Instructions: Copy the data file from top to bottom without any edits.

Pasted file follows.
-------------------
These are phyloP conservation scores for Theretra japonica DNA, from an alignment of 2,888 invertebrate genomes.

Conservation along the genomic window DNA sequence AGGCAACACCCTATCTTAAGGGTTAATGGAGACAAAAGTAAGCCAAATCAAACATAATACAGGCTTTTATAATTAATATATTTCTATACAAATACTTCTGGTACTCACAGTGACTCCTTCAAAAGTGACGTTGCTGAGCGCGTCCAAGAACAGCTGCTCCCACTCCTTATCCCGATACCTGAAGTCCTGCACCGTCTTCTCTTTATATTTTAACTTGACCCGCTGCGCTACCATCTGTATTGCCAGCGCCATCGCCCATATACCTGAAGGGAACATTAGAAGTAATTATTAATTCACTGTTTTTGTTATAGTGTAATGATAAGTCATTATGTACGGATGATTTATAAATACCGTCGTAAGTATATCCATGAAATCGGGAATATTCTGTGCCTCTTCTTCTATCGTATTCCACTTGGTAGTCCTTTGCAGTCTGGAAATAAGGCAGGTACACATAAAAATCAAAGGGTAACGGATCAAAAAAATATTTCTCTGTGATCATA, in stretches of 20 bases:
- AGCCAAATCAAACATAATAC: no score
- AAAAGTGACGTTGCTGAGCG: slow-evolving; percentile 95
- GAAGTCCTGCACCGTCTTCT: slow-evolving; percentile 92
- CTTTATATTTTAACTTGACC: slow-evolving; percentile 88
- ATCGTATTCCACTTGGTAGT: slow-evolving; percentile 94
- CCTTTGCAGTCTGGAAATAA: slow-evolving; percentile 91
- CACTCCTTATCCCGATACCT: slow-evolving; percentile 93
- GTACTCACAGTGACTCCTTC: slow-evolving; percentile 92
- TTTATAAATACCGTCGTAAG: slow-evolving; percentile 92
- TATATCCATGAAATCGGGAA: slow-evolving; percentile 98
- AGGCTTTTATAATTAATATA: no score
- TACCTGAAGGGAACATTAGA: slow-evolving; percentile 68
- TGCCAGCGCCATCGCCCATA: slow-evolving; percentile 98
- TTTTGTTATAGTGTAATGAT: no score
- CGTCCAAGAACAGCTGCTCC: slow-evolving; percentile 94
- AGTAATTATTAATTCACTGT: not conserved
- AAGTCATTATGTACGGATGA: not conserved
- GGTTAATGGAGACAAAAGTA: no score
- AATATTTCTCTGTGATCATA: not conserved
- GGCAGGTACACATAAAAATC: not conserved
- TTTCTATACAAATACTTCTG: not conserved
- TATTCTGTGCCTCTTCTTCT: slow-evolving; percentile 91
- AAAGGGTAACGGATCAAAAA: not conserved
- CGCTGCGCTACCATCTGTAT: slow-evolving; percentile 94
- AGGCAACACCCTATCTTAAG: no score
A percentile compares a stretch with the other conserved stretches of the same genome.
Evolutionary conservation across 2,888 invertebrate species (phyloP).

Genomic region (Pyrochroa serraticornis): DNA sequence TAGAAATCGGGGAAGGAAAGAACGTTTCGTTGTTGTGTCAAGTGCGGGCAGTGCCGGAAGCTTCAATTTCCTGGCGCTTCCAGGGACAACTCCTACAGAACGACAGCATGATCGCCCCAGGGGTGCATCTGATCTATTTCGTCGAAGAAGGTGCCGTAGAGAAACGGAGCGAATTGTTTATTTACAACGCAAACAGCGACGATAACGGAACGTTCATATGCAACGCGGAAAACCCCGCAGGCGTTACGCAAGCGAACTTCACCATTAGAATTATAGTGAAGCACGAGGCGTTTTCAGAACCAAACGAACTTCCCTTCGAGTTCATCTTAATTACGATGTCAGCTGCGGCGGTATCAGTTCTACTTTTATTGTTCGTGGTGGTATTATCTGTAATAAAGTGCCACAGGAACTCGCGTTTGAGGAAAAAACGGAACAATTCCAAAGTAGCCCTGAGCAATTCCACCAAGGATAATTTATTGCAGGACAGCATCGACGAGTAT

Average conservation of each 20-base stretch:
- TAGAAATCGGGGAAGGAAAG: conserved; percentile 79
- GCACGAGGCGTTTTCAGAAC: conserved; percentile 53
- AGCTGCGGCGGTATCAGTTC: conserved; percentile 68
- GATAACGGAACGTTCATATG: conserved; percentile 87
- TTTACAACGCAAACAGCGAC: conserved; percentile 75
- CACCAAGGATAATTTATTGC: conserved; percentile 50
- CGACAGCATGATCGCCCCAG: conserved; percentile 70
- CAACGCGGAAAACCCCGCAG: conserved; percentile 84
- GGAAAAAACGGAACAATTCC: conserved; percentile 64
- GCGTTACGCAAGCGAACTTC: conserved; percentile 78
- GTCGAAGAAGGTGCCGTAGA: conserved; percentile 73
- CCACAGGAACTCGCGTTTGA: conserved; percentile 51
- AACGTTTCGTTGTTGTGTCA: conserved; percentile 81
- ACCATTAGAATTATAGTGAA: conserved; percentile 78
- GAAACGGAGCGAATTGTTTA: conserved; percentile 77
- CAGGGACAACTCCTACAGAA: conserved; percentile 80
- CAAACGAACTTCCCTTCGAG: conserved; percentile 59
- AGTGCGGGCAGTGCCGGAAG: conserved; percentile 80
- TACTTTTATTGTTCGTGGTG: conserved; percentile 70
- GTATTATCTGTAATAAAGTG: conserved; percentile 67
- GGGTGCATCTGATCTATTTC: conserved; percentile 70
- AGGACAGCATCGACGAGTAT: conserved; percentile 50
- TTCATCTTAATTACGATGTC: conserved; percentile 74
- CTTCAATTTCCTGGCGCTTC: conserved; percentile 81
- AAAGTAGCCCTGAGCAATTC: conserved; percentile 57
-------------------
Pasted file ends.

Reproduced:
These are phyloP conservation scores for Theretra japonica DNA, from an alignment of 2,888 invertebrate genomes.

Conservation along the genomic window DNA sequence AGGCAACACCCTATCTTAAGGGTTAATGGAGACAAAAGTAAGCCAAATCAAACATAATACAGGCTTTTATAATTAATATATTTCTATACAAATACTTCTGGTACTCACAGTGACTCCTTCAAAAGTGACGTTGCTGAGCGCGTCCAAGAACAGCTGCTCCCACTCCTTATCCCGATACCTGAAGTCCTGCACCGTCTTCTCTTTATATTTTAACTTGACCCGCTGCGCTACCATCTGTATTGCCAGCGCCATCGCCCATATACCTGAAGGGAACATTAGAAGTAATTATTAATTCACTGTTTTTGTTATAGTGTAATGATAAGTCATTATGTACGGATGATTTATAAATACCGTCGTAAGTATATCCATGAAATCGGGAATATTCTGTGCCTCTTCTTCTATCGTATTCCACTTGGTAGTCCTTTGCAGTCTGGAAATAAGGCAGGTACACATAAAAATCAAAGGGTAACGGATCAAAAAAATATTTCTCTGTGATCATA, in stretches of 20 bases:
- AGCCAAATCAAACATAATAC: no score
- AAAAGTGACGTTGCTGAGCG: slow-evolving; percentile 95
- GAAGTCCTGCACCGTCTTCT: slow-evolving; percentile 92
- CTTTATATTTTAACTTGACC: slow-evolving; percentile 88
- ATCGTATTCCACTTGGTAGT: slow-evolving; percentile 94
- CCTTTGCAGTCTGGAAATAA: slow-evolving; percentile 91
- CACTCCTTATCCCGATACCT: slow-evolving; percentile 93
- GTACTCACAGTGACTCCTTC: slow-evolving; percentile 92
- TTTATAAATACCGTCGTAAG: slow-evolving; percentile 92
- TATATCCATGAAATCGGGAA: slow-evolving; percentile 98
- AGGCTTTTATAATTAATATA: no score
- TACCTGAAGGGAACATTAGA: slow-evolving; percentile 68
- TGCCAGCGCCATCGCCCATA: slow-evolving; percentile 98
- TTTTGTTATAGTGTAATGAT: no score
- CGTCCAAGAACAGCTGCTCC: slow-evolving; percentile 94
- AGTAATTATTAATTCACTGT: not conserved
- AAGTCATTATGTACGGATGA: not conserved
- GGTTAATGGAGACAAAAGTA: no score
- AATATTTCTCTGTGATCATA: not conserved
- GGCAGGTACACATAAAAATC: not conserved
- TTTCTATACAAATACTTCTG: not conserved
- TATTCTGTGCCTCTTCTTCT: slow-evolving; percentile 91
- AAAGGGTAACGGATCAAAAA: not conserved
- CGCTGCGCTACCATCTGTAT: slow-evolving; percentile 94
- AGGCAACACCCTATCTTAAG: no score
A percentile compares a stretch with the other conserved stretches of the same genome.
Evolutionary conservation across 2,888 invertebrate species (phyloP).

Genomic region (Pyrochroa serraticornis): DNA sequence TAGAAATCGGGGAAGGAAAGAACGTTTCGTTGTTGTGTCAAGTGCGGGCAGTGCCGGAAGCTTCAATTTCCTGGCGCTTCCAGGGACAACTCCTACAGAACGACAGCATGATCGCCCCAGGGGTGCATCTGATCTATTTCGTCGAAGAAGGTGCCGTAGAGAAACGGAGCGAATTGTTTATTTACAACGCAAACAGCGACGATAACGGAACGTTCATATGCAACGCGGAAAACCCCGCAGGCGTTACGCAAGCGAACTTCACCATTAGAATTATAGTGAAGCACGAGGCGTTTTCAGAACCAAACGAACTTCCCTTCGAGTTCATCTTAATTACGATGTCAGCTGCGGCGGTATCAGTTCTACTTTTATTGTTCGTGGTGGTATTATCTGTAATAAAGTGCCACAGGAACTCGCGTTTGAGGAAAAAACGGAACAATTCCAAAGTAGCCCTGAGCAATTCCACCAAGGATAATTTATTGCAGGACAGCATCGACGAGTAT

Average conservation of each 20-base stretch:
- TAGAAATCGGGGAAGGAAAG: conserved; percentile 79
- GCACGAGGCGTTTTCAGAAC: conserved; percentile 53
- AGCTGCGGCGGTATCAGTTC: conserved; percentile 68
- GATAACGGAACGTTCATATG: conserved; percentile 87
- TTTACAACGCAAACAGCGAC: conserved; percentile 75
- CACCAAGGATAATTTATTGC: conserved; percentile 50
- CGACAGCATGATCGCCCCAG: conserved; percentile 70
- CAACGCGGAAAACCCCGCAG: conserved; percentile 84
- GGAAAAAACGGAACAATTCC: conserved; percentile 64
- GCGTTACGCAAGCGAACTTC: conserved; percentile 78
- GTCGAAGAAGGTGCCGTAGA: conserved; percentile 73
- CCACAGGAACTCGCGTTTGA: conserved; percentile 51
- AACGTTTCGTTGTTGTGTCA: conserved; percentile 81
- ACCATTAGAATTATAGTGAA: conserved; percentile 78
- GAAACGGAGCGAATTGTTTA: conserved; percentile 77
- CAGGGACAACTCCTACAGAA: conserved; percentile 80
- CAAACGAACTTCCCTTCGAG: conserved; percentile 59
- AGTGCGGGCAGTGCCGGAAG: conserved; percentile 80
- TACTTTTATTGTTCGTGGTG: conserved; percentile 70
- GTATTATCTGTAATAAAGTG: conserved; percentile 67
- GGGTGCATCTGATCTATTTC: conserved; percentile 70
- AGGACAGCATCGACGAGTAT: conserved; percentile 50
- TTCATCTTAATTACGATGTC: conserved; percentile 74
- CTTCAATTTCCTGGCGCTTC: conserved; percentile 81
- AAAGTAGCCCTGAGCAATTC: conserved; percentile 57